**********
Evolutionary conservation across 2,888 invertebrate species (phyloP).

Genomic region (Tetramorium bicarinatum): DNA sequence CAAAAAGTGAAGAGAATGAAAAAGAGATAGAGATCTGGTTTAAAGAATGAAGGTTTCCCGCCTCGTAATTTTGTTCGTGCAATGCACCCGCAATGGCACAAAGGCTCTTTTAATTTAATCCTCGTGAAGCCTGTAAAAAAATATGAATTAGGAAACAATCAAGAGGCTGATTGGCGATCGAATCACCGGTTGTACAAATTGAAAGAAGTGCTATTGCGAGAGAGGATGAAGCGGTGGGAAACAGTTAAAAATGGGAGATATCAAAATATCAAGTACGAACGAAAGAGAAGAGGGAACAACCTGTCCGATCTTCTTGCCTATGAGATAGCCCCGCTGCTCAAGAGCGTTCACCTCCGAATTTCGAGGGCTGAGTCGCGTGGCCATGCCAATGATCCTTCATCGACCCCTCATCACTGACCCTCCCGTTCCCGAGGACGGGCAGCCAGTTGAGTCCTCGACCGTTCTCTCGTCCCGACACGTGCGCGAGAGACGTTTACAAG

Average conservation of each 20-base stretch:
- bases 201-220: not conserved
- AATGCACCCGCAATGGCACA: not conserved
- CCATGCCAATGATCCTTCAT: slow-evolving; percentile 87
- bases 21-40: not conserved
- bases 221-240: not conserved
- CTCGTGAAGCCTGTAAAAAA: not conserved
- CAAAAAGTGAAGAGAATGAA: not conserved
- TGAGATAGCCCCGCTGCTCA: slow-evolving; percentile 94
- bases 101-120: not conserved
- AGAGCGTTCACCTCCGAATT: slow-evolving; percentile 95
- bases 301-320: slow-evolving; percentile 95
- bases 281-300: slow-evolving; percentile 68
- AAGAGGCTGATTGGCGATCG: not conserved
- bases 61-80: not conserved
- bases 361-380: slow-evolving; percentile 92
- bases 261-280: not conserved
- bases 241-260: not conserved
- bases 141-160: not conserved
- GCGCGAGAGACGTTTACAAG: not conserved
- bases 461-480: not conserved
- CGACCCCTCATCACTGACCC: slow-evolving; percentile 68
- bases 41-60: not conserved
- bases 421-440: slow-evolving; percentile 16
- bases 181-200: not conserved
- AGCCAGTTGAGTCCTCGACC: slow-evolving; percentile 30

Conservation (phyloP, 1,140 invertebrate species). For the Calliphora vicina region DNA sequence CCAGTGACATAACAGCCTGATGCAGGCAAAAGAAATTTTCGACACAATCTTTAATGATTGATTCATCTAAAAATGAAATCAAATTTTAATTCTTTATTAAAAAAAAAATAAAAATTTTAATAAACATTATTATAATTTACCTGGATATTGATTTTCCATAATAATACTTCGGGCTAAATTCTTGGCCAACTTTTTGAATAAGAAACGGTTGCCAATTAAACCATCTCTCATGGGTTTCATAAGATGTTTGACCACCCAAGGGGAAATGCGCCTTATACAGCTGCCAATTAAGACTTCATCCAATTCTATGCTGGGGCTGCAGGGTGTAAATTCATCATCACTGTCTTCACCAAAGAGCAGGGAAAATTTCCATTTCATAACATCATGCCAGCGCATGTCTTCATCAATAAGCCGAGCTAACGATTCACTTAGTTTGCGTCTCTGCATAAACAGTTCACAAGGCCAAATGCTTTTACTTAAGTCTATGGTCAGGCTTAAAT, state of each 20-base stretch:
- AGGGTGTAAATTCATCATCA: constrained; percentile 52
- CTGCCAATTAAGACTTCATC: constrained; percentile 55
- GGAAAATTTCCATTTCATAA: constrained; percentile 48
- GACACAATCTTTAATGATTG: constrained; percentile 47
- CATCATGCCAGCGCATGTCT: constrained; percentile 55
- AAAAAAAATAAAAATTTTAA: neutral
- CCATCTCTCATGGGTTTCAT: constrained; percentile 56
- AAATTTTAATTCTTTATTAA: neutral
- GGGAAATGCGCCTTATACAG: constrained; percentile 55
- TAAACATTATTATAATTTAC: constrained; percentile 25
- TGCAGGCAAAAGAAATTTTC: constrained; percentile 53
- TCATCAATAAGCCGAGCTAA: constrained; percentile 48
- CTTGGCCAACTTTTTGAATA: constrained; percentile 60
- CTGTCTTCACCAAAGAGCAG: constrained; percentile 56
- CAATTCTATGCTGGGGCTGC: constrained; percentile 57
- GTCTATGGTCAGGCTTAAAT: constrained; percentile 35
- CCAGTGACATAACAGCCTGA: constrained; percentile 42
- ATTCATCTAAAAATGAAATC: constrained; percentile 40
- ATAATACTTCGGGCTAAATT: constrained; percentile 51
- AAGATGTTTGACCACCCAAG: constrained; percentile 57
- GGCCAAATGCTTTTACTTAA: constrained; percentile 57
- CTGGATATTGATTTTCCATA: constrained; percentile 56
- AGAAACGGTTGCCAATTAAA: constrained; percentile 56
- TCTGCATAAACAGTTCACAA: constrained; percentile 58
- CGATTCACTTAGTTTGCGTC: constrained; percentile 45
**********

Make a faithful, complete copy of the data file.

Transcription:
Evolutionary conservation across 2,888 invertebrate species (phyloP).

Genomic region (Tetramorium bicarinatum): DNA sequence CAAAAAGTGAAGAGAATGAAAAAGAGATAGAGATCTGGTTTAAAGAATGAAGGTTTCCCGCCTCGTAATTTTGTTCGTGCAATGCACCCGCAATGGCACAAAGGCTCTTTTAATTTAATCCTCGTGAAGCCTGTAAAAAAATATGAATTAGGAAACAATCAAGAGGCTGATTGGCGATCGAATCACCGGTTGTACAAATTGAAAGAAGTGCTATTGCGAGAGAGGATGAAGCGGTGGGAAACAGTTAAAAATGGGAGATATCAAAATATCAAGTACGAACGAAAGAGAAGAGGGAACAACCTGTCCGATCTTCTTGCCTATGAGATAGCCCCGCTGCTCAAGAGCGTTCACCTCCGAATTTCGAGGGCTGAGTCGCGTGGCCATGCCAATGATCCTTCATCGACCCCTCATCACTGACCCTCCCGTTCCCGAGGACGGGCAGCCAGTTGAGTCCTCGACCGTTCTCTCGTCCCGACACGTGCGCGAGAGACGTTTACAAG

Average conservation of each 20-base stretch:
- bases 201-220: not conserved
- AATGCACCCGCAATGGCACA: not conserved
- CCATGCCAATGATCCTTCAT: slow-evolving; percentile 87
- bases 21-40: not conserved
- bases 221-240: not conserved
- CTCGTGAAGCCTGTAAAAAA: not conserved
- CAAAAAGTGAAGAGAATGAA: not conserved
- TGAGATAGCCCCGCTGCTCA: slow-evolving; percentile 94
- bases 101-120: not conserved
- AGAGCGTTCACCTCCGAATT: slow-evolving; percentile 95
- bases 301-320: slow-evolving; percentile 95
- bases 281-300: slow-evolving; percentile 68
- AAGAGGCTGATTGGCGATCG: not conserved
- bases 61-80: not conserved
- bases 361-380: slow-evolving; percentile 92
- bases 261-280: not conserved
- bases 241-260: not conserved
- bases 141-160: not conserved
- GCGCGAGAGACGTTTACAAG: not conserved
- bases 461-480: not conserved
- CGACCCCTCATCACTGACCC: slow-evolving; percentile 68
- bases 41-60: not conserved
- bases 421-440: slow-evolving; percentile 16
- bases 181-200: not conserved
- AGCCAGTTGAGTCCTCGACC: slow-evolving; percentile 30

Conservation (phyloP, 1,140 invertebrate species). For the Calliphora vicina region DNA sequence CCAGTGACATAACAGCCTGATGCAGGCAAAAGAAATTTTCGACACAATCTTTAATGATTGATTCATCTAAAAATGAAATCAAATTTTAATTCTTTATTAAAAAAAAAATAAAAATTTTAATAAACATTATTATAATTTACCTGGATATTGATTTTCCATAATAATACTTCGGGCTAAATTCTTGGCCAACTTTTTGAATAAGAAACGGTTGCCAATTAAACCATCTCTCATGGGTTTCATAAGATGTTTGACCACCCAAGGGGAAATGCGCCTTATACAGCTGCCAATTAAGACTTCATCCAATTCTATGCTGGGGCTGCAGGGTGTAAATTCATCATCACTGTCTTCACCAAAGAGCAGGGAAAATTTCCATTTCATAACATCATGCCAGCGCATGTCTTCATCAATAAGCCGAGCTAACGATTCACTTAGTTTGCGTCTCTGCATAAACAGTTCACAAGGCCAAATGCTTTTACTTAAGTCTATGGTCAGGCTTAAAT, state of each 20-base stretch:
- AGGGTGTAAATTCATCATCA: constrained; percentile 52
- CTGCCAATTAAGACTTCATC: constrained; percentile 55
- GGAAAATTTCCATTTCATAA: constrained; percentile 48
- GACACAATCTTTAATGATTG: constrained; percentile 47
- CATCATGCCAGCGCATGTCT: constrained; percentile 55
- AAAAAAAATAAAAATTTTAA: neutral
- CCATCTCTCATGGGTTTCAT: constrained; percentile 56
- AAATTTTAATTCTTTATTAA: neutral
- GGGAAATGCGCCTTATACAG: constrained; percentile 55
- TAAACATTATTATAATTTAC: constrained; percentile 25
- TGCAGGCAAAAGAAATTTTC: constrained; percentile 53
- TCATCAATAAGCCGAGCTAA: constrained; percentile 48
- CTTGGCCAACTTTTTGAATA: constrained; percentile 60
- CTGTCTTCACCAAAGAGCAG: constrained; percentile 56
- CAATTCTATGCTGGGGCTGC: constrained; percentile 57
- GTCTATGGTCAGGCTTAAAT: constrained; percentile 35
- CCAGTGACATAACAGCCTGA: constrained; percentile 42
- ATTCATCTAAAAATGAAATC: constrained; percentile 40
- ATAATACTTCGGGCTAAATT: constrained; percentile 51
- AAGATGTTTGACCACCCAAG: constrained; percentile 57
- GGCCAAATGCTTTTACTTAA: constrained; percentile 57
- CTGGATATTGATTTTCCATA: constrained; percentile 56
- AGAAACGGTTGCCAATTAAA: constrained; percentile 56
- TCTGCATAAACAGTTCACAA: constrained; percentile 58
- CGATTCACTTAGTTTGCGTC: constrained; percentile 45